Director Martin Scorsese made a remake to this psychological thriller film of “Cape Fear” released in 1961, to starring Robert Di Nero, Nick Nolte, Jessica Lange and many more in his 1991 film.
In which Robert Di Nero plays a convicted rapist called “Cady” who seeks vengeance at his former lawyer Sam Bowden (Nick Nolte), as he blames him for his 14 year imprisonment. Now he’s released, he stalks the Bowden family to teach Sam and his family a lesson or two…
Above is the opening credits for “Cape Fear”, which I will begin a textual analysis on how Martin Scorsese has used camera, mise-en-scene, sound and editing to express certain themes for his psychological thriller film.
So to begin with the sound perspective of water running is played from the start when the logo of Universal Pictures appears, then fades into a shot of moving water. Instantly, the audience are thrown off because usually you would be able to hear the iconic sound played when Universal Pictures is on screen, but because it isn’t, the audience are made to feel anxious. As a result, the audience can infer that the film is like no other, in the sense that it is completely different to any other thriller films; meaning that they will have high expectations for “Cape Fear”.
Then as the moving water fades in from black, the non-diegetic soundtrack music begins to play with very strong and powerful sounds of instruments, which automatically entice the audience’s attention to the white typography text that fades in. As the credits are in italics, the audience feel as if they are in a trance because the typography moves with the water.
Next, continuity editing is present when a large black bird appears (centre framed) and moves to the left of the screen. Here, the audience can connote that the bird is attacking it’s prey and by getting closer to the screen, it’s prey must be the audience. Therefore, it gives the impression that the antagonist in the film is dangerous as they will go after anyone in their path to get whatever it is that they want; the audience become fearful of this particular character.
Moreover, as the bird’s wing wipes the typography text off-screen, the second credit appears almost simultaneously afterwards, which can suggest that these actors in the film are linked together by something. Thus, the audience can infer that because the bird does this, perhaps it’s indicating that a mystery unfolds in “Cape Fear” as blackbirds are symbolic for secrets and mystery.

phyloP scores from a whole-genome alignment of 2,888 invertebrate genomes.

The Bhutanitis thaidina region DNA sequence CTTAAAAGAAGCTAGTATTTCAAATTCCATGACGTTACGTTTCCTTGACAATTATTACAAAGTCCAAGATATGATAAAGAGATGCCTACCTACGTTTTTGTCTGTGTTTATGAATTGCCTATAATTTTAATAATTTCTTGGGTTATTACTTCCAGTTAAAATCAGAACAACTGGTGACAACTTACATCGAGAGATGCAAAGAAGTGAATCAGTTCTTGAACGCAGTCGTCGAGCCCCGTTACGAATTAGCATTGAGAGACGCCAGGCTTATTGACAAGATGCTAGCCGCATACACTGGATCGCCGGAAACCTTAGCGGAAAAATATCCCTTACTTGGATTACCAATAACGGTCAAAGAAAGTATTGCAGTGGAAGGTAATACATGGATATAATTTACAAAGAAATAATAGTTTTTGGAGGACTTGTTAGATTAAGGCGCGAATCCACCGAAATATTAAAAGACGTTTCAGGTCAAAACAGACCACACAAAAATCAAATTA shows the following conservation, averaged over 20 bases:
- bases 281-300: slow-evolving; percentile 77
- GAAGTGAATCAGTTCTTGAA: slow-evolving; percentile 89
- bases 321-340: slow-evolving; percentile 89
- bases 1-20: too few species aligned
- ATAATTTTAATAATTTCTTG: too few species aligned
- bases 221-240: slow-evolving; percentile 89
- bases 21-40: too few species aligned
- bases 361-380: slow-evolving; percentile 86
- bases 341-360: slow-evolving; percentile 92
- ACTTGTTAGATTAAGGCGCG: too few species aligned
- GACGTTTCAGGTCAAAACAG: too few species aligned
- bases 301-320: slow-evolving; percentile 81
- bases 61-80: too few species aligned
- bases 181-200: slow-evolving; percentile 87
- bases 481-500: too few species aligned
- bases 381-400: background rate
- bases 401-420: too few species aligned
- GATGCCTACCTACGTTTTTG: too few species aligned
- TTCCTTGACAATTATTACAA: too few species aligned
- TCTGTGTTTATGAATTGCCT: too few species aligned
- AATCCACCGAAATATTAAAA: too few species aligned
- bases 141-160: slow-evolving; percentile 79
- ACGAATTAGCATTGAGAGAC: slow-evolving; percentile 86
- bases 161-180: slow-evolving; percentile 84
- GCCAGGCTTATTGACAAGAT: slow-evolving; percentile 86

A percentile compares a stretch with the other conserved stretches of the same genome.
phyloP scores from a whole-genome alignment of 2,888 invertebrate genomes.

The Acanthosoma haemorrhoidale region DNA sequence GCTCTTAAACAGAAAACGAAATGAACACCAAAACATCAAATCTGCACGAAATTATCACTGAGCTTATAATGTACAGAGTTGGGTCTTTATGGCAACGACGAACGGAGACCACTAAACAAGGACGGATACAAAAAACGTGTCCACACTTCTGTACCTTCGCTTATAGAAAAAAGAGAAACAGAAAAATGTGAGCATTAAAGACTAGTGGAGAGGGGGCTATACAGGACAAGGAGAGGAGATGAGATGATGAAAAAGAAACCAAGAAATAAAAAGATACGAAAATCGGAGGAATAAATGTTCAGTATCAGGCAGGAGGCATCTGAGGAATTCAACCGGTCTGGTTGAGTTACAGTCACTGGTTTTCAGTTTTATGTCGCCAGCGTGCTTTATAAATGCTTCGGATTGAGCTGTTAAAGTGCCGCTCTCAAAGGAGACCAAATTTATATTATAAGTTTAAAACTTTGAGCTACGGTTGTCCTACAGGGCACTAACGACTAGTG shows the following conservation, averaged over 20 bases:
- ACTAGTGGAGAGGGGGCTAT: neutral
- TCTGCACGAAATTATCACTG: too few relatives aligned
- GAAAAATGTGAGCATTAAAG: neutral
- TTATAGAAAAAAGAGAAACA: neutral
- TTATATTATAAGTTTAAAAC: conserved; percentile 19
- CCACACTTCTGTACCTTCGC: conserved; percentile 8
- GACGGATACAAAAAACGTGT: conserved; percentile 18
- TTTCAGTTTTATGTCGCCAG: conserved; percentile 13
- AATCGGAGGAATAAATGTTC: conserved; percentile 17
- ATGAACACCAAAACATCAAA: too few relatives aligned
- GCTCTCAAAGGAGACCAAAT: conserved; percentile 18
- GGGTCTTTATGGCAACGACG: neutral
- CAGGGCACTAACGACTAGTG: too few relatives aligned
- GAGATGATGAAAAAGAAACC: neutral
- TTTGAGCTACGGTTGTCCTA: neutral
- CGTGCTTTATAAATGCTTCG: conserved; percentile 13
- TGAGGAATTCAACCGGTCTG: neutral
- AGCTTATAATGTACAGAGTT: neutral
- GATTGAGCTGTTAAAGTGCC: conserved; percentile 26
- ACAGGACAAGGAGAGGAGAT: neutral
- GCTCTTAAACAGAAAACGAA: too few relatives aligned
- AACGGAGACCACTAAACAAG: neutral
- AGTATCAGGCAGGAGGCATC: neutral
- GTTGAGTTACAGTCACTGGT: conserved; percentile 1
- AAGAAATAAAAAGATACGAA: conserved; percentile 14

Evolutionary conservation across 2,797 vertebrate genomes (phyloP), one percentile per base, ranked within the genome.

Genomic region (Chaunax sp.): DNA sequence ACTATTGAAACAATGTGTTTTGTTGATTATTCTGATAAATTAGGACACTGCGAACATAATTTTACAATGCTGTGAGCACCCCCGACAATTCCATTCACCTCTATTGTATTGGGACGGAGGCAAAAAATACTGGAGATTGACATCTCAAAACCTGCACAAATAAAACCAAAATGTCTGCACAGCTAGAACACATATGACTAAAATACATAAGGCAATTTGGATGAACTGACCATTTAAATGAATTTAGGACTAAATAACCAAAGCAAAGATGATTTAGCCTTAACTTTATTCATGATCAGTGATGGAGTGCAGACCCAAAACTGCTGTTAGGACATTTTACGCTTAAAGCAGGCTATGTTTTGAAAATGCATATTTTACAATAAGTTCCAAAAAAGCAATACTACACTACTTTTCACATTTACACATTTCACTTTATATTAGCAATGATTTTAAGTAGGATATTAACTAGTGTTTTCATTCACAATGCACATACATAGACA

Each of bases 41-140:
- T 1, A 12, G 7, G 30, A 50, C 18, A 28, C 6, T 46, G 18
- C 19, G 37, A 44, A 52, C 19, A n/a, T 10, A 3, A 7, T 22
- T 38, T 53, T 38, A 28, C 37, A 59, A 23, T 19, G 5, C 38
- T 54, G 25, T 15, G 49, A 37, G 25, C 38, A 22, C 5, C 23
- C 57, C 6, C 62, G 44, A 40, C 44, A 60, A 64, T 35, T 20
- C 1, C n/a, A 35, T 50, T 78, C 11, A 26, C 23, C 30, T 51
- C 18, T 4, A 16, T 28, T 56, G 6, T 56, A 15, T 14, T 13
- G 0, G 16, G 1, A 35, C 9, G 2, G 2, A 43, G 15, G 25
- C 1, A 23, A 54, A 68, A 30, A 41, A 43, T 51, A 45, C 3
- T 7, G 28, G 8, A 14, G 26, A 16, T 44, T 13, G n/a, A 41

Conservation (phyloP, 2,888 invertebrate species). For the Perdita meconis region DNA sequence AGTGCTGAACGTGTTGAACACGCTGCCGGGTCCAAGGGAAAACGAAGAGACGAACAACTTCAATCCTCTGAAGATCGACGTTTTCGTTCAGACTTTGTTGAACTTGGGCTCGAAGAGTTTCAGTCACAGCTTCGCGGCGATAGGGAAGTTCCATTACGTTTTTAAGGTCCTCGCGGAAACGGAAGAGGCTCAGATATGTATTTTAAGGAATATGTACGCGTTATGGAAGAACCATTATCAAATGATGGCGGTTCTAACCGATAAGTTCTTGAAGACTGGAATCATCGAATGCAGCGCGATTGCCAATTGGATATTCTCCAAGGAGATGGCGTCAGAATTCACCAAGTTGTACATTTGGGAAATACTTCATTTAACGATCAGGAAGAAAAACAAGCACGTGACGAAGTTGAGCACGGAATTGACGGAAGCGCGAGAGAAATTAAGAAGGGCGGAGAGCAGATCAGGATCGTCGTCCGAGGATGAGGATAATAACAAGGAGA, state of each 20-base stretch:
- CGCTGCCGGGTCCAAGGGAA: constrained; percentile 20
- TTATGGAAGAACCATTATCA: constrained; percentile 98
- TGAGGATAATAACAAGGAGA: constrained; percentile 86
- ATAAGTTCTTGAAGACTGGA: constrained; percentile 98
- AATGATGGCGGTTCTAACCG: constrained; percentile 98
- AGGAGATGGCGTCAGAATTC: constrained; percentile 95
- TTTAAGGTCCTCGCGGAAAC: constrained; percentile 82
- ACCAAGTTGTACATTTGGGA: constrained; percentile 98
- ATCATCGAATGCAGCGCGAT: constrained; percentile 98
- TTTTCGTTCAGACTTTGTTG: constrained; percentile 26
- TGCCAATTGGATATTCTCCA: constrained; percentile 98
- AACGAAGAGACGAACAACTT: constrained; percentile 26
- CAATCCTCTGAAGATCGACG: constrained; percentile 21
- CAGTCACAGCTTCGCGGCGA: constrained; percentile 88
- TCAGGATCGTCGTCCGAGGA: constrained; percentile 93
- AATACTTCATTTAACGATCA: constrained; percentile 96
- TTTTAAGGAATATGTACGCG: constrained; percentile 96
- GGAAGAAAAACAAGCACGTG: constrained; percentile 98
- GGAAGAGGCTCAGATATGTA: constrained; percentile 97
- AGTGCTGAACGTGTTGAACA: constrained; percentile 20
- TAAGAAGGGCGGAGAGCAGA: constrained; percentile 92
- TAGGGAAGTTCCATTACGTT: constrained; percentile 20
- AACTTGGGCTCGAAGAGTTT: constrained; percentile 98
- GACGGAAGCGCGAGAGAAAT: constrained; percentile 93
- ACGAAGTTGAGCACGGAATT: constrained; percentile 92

The tense music that plays as the title of the film fades in from the moving water background, leaves the audience intrigued to find out what’s going to happen; which the superimposition uncovers an extreme close up shot of someone’s eye. The audience can see clearly that this person is agitated by the way the shot emphasises the restlessness of them looking back and forth in a wide-eyed way.
It’s significant to note that the title “Cape Fear”doesn’t follow the Rule Of Thirds for the reason that although it’s the main object of focus due to the importance placed on a film’s name, it’s centre framed which goes against the rule. I think the Director wanted to divert the audience’s attention to the eye that appears in the lower section of the screen. As a result, emphasis is then created on this character’s fear, in which the audience engage more into the sequence because they begin to question themselves about what’s going to happen.
But then the film returns back to the eerie music it started with as a credit appears on the left of the screen, fading out to another credit appearing in the centre and the same for the last credit on screen to the right. This makes it seem like there’s a distraction of some sort, where the audience are excited at one point, to next feeling clueless; suggesting that the film will make the audience experience many emotions due to possible plot twists.